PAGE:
Tebow’s next stop on baseball journey is in Port St. Lucie

FILE/Associated press Former Columbia outfielder Tim Tebow, who played against the Augusta GreenJackets this season, has been promoted to the New York Mets’ Class A team in Port St. Lucie, Fla.

PORT ST. LUCIE, Fla. — Tim Tebow knows he can still improve on everything.

 

Given his numbers, that’s obvious.

If he’s the world’s most popular minor league .220 hitter, that’s just fine with the new left fielder for the St. Lucie Mets. Called up to the New York Mets’ advanced Class A affiliate in the Florida State League earlier this week, Tebow was batting eighth for his debut with his new club Tuesday – and is expected to be an everyday player for however long he’s with the club.

“It’s a scary place to get caught up in, the ‘where’s this going to lead,’ ‘what’s going to happen to my future,’ ‘what is the next day,’” Tebow said before the game against the Palm Beach Cardinals. “I get today. Tomorrow’s not promised. I’m going to make the most of today.”

Getting promoted with his numbers is not typical. Then again, nothing about Tebow ever seems typical.

Port St. Lucie was where this baseball odyssey all began for Tebow last fall, when the Mets brought the former University of Florida football hero and NFL quarterback in for camp. He went to the Arizona Fall League, came back to Port St. Lucie for spring training, then was off to play for the Columbia Fireflies in the lower-level South Atlantic League to start this season.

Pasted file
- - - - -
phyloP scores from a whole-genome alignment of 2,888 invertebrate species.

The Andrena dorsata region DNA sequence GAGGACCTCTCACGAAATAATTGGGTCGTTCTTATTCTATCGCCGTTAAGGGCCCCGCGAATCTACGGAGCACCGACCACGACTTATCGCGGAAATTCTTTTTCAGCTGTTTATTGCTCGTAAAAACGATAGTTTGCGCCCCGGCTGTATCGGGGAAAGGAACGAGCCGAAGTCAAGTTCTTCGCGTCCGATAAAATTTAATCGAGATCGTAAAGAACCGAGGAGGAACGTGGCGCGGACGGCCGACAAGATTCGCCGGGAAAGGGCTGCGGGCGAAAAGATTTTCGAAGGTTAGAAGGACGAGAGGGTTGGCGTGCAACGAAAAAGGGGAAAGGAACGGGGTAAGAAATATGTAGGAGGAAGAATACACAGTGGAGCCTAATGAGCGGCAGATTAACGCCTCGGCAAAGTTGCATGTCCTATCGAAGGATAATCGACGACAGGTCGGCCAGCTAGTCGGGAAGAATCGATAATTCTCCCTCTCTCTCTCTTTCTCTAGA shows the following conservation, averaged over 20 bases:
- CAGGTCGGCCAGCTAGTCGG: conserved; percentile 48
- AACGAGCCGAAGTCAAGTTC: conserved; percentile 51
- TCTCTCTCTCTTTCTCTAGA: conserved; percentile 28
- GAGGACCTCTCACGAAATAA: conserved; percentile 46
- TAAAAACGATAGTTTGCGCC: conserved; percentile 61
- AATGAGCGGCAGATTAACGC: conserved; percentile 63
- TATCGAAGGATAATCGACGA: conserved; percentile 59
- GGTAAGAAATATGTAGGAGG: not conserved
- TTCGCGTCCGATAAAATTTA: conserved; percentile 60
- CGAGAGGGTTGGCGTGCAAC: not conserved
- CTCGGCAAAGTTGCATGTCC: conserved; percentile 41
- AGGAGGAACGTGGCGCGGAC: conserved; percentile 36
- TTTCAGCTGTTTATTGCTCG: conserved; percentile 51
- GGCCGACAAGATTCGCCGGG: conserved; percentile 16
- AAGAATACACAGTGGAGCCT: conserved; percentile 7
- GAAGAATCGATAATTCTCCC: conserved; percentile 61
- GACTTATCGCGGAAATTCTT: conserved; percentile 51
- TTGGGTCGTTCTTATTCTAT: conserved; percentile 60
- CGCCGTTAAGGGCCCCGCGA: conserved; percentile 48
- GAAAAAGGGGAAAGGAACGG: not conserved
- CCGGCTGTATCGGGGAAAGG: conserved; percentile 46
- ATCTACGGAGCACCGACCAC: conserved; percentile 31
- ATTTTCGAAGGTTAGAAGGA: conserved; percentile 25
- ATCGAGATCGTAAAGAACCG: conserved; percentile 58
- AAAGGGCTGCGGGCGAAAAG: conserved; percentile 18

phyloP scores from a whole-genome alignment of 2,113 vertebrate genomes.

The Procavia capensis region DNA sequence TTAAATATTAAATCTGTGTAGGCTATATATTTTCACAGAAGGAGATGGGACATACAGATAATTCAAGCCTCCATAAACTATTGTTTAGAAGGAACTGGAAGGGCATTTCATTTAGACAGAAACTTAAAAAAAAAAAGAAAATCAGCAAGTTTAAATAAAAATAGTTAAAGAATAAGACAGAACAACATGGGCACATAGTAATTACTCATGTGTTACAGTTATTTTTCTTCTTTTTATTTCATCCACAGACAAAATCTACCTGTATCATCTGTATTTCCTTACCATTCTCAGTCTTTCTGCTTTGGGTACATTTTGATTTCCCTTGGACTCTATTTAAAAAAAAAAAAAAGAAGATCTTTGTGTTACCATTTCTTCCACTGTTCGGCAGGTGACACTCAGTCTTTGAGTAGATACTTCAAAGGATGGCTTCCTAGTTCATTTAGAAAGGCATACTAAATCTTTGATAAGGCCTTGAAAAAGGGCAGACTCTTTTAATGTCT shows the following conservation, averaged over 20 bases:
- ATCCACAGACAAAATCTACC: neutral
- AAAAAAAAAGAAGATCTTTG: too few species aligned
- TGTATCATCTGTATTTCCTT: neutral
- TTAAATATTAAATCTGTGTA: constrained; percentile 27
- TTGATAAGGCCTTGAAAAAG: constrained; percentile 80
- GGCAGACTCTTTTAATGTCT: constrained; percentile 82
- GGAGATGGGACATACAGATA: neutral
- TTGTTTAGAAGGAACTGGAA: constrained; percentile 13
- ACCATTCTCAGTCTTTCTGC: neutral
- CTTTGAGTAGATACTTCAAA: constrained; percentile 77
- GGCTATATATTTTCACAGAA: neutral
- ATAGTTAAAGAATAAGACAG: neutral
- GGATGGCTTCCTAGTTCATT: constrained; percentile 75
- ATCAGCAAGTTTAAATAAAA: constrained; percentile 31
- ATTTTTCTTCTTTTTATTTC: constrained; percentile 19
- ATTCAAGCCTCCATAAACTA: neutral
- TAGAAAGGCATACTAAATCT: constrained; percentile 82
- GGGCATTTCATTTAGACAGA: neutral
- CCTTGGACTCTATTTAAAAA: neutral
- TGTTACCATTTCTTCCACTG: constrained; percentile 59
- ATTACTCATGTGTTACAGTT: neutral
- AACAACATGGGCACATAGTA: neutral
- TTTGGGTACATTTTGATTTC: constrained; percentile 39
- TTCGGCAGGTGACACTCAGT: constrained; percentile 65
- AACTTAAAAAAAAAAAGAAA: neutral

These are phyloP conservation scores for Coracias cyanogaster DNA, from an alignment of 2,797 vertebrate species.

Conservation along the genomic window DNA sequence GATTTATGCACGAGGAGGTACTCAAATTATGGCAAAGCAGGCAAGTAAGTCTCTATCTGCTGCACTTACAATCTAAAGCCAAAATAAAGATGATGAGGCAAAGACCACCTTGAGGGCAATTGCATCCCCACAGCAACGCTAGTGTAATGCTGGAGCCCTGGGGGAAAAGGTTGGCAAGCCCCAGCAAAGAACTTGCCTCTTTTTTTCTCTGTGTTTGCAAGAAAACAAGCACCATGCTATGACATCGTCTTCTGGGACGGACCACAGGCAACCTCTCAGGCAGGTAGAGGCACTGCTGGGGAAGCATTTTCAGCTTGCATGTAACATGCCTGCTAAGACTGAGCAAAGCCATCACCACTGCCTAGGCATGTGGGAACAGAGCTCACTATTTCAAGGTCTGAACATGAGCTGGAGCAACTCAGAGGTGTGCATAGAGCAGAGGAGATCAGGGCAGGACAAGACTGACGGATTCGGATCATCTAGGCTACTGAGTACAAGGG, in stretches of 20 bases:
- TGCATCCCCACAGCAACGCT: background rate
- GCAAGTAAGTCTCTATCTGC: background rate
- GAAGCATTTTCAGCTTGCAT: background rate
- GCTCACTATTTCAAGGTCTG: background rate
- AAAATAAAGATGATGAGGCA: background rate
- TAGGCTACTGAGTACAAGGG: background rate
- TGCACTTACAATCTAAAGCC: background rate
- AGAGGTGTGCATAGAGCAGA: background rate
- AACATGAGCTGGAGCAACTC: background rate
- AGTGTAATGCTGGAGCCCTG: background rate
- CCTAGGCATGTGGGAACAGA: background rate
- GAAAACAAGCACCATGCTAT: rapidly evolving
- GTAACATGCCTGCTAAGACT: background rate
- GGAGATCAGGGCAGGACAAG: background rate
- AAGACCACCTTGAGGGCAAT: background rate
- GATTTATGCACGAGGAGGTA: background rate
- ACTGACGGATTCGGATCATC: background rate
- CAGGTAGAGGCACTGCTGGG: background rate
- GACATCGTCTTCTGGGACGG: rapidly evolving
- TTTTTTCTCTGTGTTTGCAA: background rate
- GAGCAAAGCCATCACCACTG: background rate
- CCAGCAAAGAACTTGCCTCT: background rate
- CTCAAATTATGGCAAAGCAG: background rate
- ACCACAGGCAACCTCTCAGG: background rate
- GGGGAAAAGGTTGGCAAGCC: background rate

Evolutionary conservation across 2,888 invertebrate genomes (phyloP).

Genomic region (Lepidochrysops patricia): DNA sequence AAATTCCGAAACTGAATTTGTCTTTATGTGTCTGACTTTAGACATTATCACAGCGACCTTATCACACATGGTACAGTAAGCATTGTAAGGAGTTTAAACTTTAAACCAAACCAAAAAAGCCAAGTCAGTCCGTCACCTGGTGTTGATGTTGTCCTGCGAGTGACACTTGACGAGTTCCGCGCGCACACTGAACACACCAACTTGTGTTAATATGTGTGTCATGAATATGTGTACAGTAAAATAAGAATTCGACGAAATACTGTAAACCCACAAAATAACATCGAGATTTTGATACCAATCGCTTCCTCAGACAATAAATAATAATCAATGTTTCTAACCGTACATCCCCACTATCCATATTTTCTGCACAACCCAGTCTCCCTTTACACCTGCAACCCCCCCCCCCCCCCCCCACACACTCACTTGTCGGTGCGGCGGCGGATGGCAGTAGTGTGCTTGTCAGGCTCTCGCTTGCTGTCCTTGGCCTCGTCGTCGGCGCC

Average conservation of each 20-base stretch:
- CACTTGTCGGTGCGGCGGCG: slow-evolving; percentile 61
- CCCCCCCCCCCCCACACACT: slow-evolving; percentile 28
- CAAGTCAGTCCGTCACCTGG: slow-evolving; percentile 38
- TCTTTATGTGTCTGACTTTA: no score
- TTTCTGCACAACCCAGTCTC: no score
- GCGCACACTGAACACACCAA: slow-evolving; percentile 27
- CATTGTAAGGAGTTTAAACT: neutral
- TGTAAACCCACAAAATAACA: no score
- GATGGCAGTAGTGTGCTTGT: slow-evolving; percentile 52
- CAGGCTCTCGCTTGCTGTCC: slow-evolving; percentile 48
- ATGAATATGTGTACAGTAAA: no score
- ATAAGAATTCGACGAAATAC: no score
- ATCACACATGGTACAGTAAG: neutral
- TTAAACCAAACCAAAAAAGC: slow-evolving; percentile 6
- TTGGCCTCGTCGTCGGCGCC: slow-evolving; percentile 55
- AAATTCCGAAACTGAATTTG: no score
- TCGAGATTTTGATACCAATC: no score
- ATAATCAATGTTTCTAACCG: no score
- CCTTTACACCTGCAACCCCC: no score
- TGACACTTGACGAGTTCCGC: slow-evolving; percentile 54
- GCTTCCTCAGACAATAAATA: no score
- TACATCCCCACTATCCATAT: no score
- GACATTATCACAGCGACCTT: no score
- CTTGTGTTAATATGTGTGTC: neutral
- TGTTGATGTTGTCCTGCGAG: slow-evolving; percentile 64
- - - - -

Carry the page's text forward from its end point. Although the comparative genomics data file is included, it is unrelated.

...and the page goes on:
Tebow batted .220 in his 64 games with Columbia. He had three home runs – two in his first three games – and 23 RBI. Some of his numbers were simply bad: he hit .121 when behind in the count, .136 against left-handers, .161 with runners in scoring position and .165 in road ballparks.

Now, he’s moving up to a league where the pitching is markedly better.

“I still feel like I’m extremely new,” the 29-year-old Tebow said.

He is a marketing dream anywhere, particularly Florida. He’s in orange and blue again and wearing No. 15 – just as he did when he was quarterback for the Gators.

For Tebow’s debut, team officials were expecting around 5,000 fans.

“There’ll be people cheering your name in the first inning,” Tebow said. “But wait until they have a couple drinks in the seventh inning, they might be booing you. And guess what? I’ve had a lot of both.”

 

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